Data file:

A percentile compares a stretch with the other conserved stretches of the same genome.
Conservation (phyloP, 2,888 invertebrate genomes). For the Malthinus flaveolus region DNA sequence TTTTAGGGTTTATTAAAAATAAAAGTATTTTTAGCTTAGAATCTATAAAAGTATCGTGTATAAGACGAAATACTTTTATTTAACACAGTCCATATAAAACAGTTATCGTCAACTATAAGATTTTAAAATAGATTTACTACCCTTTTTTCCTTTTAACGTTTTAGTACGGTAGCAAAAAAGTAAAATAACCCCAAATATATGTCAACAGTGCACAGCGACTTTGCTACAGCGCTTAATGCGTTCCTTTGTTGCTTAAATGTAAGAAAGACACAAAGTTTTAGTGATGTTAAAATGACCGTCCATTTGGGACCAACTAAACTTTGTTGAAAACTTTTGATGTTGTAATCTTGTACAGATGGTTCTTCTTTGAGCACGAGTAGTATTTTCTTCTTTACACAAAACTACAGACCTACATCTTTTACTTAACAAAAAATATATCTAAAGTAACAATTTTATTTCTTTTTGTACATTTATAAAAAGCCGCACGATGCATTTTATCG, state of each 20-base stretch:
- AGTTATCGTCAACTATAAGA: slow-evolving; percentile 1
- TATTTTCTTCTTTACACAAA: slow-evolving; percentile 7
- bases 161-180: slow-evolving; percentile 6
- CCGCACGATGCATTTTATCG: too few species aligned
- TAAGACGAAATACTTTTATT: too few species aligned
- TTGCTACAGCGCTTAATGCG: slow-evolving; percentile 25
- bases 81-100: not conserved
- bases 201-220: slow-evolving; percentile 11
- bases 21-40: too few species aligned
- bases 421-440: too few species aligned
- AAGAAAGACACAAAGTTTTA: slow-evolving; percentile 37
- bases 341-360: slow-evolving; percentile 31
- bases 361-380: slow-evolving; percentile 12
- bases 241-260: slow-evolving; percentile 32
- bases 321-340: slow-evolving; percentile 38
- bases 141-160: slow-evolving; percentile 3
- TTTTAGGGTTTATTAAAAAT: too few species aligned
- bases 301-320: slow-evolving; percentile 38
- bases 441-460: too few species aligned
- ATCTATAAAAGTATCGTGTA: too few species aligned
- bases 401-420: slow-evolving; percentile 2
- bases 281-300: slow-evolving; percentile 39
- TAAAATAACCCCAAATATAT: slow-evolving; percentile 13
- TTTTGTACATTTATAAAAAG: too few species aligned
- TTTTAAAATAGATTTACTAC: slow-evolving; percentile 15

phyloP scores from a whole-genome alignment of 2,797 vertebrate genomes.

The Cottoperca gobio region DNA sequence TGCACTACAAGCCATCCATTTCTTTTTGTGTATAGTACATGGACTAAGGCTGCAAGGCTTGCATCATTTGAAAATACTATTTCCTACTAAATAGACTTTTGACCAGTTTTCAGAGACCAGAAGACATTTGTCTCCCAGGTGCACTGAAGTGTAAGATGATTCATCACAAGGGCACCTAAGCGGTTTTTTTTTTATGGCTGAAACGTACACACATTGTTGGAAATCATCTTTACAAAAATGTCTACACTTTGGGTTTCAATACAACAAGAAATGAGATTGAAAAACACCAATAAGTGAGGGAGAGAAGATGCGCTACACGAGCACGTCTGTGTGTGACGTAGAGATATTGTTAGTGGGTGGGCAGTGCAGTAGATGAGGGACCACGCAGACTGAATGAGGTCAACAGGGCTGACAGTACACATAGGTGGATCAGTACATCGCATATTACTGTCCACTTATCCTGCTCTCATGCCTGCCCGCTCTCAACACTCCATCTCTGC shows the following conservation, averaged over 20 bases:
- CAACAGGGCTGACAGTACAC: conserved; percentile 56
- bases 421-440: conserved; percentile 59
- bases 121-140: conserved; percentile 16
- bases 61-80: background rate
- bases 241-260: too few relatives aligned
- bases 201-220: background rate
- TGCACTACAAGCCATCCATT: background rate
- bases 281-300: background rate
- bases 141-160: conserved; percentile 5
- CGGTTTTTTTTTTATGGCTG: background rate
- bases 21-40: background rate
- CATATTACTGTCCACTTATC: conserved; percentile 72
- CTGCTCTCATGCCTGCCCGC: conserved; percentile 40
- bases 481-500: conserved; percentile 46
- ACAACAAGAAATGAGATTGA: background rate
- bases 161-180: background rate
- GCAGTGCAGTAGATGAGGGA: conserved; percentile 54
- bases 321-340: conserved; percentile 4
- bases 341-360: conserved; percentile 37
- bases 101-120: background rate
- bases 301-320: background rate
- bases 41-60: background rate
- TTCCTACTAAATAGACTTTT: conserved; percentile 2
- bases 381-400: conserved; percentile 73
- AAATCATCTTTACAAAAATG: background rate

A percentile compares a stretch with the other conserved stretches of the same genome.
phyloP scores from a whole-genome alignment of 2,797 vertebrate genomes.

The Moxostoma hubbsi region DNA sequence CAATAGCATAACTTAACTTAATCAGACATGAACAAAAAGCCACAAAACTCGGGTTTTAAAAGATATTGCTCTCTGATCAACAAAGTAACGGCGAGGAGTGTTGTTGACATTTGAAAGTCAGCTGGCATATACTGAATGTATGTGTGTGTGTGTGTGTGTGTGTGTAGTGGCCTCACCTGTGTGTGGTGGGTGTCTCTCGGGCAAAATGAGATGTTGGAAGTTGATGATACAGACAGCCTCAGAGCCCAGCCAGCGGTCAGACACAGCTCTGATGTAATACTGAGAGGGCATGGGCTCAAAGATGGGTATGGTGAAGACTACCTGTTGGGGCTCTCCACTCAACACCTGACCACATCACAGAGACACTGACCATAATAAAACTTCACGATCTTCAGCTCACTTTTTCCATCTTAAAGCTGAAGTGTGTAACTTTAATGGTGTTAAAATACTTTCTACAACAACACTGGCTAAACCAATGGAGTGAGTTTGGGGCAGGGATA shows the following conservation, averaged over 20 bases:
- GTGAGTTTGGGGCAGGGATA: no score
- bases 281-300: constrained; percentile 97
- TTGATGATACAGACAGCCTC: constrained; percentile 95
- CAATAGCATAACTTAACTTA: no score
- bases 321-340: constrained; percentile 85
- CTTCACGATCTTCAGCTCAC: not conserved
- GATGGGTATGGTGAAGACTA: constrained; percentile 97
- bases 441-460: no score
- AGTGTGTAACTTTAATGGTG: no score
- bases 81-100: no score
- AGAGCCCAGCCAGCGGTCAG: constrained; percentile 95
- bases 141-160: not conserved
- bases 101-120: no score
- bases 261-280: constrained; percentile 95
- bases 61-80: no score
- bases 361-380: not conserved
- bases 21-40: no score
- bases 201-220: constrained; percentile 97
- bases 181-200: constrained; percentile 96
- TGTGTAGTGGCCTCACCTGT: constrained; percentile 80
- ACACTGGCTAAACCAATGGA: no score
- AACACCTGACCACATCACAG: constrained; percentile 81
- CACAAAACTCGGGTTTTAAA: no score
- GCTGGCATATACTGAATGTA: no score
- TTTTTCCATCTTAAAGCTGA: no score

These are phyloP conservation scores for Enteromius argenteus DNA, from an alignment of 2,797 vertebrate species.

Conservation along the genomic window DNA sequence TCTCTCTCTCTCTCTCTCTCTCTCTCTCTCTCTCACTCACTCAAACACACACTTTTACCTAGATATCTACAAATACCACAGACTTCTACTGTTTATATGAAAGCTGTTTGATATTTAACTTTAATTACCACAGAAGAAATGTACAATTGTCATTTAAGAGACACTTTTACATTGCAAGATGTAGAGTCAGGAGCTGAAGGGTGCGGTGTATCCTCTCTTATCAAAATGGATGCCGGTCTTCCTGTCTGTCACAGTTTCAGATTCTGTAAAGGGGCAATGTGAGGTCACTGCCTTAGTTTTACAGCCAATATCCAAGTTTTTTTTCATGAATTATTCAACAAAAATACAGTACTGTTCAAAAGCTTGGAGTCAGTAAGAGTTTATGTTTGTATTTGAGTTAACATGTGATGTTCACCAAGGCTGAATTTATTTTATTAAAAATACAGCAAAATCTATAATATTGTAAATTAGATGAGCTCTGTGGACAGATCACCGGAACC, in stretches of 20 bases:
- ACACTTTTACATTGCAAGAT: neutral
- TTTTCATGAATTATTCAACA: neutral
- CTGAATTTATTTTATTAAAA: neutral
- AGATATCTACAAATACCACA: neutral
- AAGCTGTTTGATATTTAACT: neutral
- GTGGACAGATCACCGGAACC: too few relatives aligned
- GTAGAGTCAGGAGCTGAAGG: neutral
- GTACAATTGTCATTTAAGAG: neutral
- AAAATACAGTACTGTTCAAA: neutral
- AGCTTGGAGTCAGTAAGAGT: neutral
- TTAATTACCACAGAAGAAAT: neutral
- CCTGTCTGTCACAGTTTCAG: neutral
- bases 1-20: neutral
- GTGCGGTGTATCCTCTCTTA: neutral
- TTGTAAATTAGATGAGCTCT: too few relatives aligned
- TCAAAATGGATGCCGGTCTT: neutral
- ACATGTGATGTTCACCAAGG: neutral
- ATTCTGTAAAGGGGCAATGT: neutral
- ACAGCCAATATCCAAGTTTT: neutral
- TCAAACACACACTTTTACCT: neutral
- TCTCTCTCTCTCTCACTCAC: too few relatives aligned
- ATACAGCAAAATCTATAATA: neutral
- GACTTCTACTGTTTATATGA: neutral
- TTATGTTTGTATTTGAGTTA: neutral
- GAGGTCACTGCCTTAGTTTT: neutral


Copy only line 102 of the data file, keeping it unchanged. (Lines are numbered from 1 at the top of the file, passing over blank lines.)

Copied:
- ATTCTGTAAAGGGGCAATGT: neutral